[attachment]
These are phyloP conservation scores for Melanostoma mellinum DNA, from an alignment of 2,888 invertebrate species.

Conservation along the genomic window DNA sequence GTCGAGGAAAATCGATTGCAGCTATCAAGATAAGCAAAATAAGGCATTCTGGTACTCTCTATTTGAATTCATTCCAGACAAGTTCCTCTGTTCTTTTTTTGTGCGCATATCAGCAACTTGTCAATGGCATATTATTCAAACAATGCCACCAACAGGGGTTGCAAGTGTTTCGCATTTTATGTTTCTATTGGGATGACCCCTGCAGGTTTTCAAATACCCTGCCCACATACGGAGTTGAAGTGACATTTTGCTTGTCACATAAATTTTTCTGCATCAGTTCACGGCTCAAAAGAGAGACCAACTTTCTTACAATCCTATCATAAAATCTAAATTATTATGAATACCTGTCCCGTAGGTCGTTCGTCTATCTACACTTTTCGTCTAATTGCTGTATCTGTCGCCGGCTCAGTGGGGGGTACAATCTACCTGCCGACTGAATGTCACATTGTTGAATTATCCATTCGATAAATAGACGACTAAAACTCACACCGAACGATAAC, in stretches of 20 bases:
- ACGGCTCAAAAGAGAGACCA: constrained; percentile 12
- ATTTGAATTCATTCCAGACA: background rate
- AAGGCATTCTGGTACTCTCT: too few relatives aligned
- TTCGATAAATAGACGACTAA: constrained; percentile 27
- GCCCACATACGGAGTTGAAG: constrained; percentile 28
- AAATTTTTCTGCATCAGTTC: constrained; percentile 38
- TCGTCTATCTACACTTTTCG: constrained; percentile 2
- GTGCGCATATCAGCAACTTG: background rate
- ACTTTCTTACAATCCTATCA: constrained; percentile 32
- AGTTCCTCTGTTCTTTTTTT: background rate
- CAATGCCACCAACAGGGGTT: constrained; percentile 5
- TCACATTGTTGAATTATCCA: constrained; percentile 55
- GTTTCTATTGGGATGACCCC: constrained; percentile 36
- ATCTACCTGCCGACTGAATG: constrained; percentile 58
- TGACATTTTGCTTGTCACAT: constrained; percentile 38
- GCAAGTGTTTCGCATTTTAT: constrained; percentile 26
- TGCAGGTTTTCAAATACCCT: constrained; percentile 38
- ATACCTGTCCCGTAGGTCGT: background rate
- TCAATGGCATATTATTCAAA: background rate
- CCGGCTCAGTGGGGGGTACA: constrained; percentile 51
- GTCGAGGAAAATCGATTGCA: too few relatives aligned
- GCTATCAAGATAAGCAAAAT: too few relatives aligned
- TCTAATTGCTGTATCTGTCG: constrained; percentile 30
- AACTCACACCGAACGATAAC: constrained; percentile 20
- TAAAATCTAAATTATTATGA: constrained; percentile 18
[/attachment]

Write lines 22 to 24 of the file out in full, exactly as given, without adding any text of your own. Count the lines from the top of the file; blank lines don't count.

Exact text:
- CCGGCTCAGTGGGGGGTACA: constrained; percentile 51
- GTCGAGGAAAATCGATTGCA: too few relatives aligned
- GCTATCAAGATAAGCAAAAT: too few relatives aligned